The OGC Compliance Test Language (CTL) specifies an XML grammar for defining a test suite. Some older OGC test suites were implemented using CTL scripts. In recent years test suites have been developed using the TestNG framework, and this is the recommended approach for new test suites. But some current profiles are based on older OGC standards for which only CTL-based test suites exist.

Tests may be organized into separate packages denoted by the ctl:package element; the main package must contain a ctl:suite element that identifies the starting test. The ctl:profile element may be used to formally define a test group that corresponds to a conformance class. A profile must refer to its base test group (usually the main test suite), and it must also identify the starting test. The sample listing below displays a profile definition for the GET method binding in the WMTS test suite.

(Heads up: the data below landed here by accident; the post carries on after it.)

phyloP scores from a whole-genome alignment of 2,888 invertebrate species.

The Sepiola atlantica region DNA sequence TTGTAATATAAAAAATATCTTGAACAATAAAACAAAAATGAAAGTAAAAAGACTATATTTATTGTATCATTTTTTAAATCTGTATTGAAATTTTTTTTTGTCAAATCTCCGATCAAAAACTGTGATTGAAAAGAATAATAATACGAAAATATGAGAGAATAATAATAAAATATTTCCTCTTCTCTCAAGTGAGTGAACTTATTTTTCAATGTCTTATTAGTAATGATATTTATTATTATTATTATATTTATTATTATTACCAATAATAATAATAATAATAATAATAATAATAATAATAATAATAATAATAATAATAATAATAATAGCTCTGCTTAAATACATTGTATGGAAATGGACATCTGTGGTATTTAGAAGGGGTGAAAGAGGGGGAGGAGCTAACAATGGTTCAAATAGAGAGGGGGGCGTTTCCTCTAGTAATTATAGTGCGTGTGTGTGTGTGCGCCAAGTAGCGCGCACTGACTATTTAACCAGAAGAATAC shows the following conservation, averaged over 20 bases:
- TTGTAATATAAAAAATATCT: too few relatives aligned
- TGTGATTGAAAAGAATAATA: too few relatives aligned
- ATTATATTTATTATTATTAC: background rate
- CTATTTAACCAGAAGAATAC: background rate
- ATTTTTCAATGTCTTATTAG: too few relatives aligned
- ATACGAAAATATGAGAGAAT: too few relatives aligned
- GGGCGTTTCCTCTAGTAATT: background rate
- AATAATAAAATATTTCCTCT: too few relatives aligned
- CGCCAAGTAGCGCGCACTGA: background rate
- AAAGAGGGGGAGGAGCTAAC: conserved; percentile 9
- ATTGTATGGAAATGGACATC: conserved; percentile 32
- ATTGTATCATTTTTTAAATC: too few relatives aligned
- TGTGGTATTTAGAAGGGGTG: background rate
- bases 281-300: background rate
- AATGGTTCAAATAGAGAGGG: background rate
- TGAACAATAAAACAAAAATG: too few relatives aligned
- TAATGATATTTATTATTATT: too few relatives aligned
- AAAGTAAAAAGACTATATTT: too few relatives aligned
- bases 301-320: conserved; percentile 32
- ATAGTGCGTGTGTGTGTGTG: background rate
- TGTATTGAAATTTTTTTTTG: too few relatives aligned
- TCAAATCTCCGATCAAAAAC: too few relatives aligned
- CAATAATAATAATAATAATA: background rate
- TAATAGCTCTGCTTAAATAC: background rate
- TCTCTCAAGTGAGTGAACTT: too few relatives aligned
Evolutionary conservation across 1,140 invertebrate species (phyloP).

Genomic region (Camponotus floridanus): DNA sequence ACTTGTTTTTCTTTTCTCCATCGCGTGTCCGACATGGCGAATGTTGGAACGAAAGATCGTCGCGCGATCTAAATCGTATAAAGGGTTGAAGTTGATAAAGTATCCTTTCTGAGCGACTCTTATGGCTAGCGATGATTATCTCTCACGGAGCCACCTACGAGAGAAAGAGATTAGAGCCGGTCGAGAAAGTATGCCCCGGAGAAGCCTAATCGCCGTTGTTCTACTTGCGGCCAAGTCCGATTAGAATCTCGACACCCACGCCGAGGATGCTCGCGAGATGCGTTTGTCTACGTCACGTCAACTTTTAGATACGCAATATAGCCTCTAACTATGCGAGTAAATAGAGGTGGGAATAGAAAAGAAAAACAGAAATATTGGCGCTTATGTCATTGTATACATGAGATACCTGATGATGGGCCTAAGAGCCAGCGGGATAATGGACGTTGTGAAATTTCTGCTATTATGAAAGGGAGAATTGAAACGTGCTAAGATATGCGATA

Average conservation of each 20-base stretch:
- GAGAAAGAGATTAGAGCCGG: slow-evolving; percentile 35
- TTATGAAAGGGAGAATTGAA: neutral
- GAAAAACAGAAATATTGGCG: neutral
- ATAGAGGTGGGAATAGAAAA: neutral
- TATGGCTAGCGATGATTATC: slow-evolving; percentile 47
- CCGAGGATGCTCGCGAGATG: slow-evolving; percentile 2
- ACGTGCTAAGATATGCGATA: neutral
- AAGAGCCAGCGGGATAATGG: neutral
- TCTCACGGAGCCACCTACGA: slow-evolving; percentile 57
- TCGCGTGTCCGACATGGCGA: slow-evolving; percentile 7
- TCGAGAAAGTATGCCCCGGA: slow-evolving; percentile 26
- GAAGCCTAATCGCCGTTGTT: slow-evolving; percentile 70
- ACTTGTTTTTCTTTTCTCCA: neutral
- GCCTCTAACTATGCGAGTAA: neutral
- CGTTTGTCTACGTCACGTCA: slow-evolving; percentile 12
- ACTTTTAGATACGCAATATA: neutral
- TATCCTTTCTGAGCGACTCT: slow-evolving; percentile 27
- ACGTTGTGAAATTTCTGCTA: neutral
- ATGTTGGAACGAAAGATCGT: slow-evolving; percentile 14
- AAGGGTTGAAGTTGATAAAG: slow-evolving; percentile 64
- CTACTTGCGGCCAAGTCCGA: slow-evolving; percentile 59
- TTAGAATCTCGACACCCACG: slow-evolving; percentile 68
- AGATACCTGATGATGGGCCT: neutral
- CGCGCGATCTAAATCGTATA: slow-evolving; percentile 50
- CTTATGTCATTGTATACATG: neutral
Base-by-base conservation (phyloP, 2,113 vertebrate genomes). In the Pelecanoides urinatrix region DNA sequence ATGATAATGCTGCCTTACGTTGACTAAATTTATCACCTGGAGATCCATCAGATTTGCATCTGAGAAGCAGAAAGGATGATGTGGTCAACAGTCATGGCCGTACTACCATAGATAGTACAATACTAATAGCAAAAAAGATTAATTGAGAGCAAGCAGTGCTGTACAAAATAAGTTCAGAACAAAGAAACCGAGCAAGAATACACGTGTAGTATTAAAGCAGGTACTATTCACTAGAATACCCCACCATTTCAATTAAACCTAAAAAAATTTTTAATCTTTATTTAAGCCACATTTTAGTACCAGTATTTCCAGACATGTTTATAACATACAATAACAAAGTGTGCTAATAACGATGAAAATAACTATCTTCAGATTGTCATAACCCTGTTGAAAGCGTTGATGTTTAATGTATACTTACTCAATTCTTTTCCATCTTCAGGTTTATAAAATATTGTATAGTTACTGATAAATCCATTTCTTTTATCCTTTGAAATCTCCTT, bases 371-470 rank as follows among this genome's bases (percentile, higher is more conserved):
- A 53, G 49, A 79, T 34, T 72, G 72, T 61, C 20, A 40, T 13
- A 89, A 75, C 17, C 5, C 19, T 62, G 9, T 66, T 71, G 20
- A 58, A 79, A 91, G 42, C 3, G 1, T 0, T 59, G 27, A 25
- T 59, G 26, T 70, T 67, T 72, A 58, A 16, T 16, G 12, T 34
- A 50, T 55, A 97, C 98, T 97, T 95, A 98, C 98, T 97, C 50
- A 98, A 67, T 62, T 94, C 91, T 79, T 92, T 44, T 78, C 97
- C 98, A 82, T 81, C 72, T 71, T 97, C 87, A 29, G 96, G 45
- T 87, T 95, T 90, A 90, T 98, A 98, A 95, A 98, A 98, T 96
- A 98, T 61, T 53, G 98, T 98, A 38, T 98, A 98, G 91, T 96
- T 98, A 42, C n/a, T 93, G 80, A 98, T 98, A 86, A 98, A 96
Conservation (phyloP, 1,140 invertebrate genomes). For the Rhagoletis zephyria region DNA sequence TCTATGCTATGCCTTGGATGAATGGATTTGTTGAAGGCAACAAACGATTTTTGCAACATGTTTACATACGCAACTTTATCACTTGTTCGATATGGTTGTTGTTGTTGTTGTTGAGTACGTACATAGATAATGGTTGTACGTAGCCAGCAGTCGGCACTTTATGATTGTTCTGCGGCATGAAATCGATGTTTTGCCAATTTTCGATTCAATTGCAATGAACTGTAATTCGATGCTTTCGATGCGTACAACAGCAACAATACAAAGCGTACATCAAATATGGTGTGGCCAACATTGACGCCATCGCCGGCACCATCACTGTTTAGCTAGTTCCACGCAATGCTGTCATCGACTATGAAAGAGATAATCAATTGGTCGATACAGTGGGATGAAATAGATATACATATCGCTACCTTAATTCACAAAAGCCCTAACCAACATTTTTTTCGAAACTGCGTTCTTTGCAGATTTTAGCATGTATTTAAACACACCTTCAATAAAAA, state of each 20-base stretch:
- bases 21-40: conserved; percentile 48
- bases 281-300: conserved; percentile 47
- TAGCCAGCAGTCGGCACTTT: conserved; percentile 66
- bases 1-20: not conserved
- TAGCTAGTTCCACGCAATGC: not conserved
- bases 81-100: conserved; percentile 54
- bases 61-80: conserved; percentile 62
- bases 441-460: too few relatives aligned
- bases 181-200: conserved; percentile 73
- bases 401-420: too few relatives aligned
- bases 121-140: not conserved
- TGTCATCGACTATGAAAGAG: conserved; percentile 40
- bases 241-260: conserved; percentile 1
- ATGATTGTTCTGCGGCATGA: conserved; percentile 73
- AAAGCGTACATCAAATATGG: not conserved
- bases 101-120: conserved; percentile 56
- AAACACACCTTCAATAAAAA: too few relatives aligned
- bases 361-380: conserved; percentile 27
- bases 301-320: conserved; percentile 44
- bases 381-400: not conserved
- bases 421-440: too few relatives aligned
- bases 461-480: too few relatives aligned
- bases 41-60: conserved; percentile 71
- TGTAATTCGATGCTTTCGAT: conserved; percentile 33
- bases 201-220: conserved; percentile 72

Profile for the GET method binding in WMTS 1.0
<profile xmlns="" name="wmts:server.profile.kvp.get">
  <title>WMTS 1.0 Server Compliance Test Profile for KVP GET binding</title>
  <description>Verifies that a WMTS 1.0 server implementation complies with conformance classes for KVP GET binding.</description>

The <base> element refers to the suite or profile (by name) that this profile depends on. This establishes an implicit ordering, such that the root suite is run first and test execution follows the dependency graph.

It is required to include the required resources of the base test suites in the profile test suite.

How To

  1. Create a new maven project

  2. Create a new CTL script as base entry point for the test suite

  3. Include the required resources of the base test suites

  4. Implement the additional tests for the profile


No example available yet.


Test suites of application profiles support the same output formats as a non profile test suites (see User Guide).

To define the mandatory tests of the profile, conformance classes have to be encoded as described in Encoding Conformance Classes. Several report formats (e.g. EARL, HTML) consider this configuration.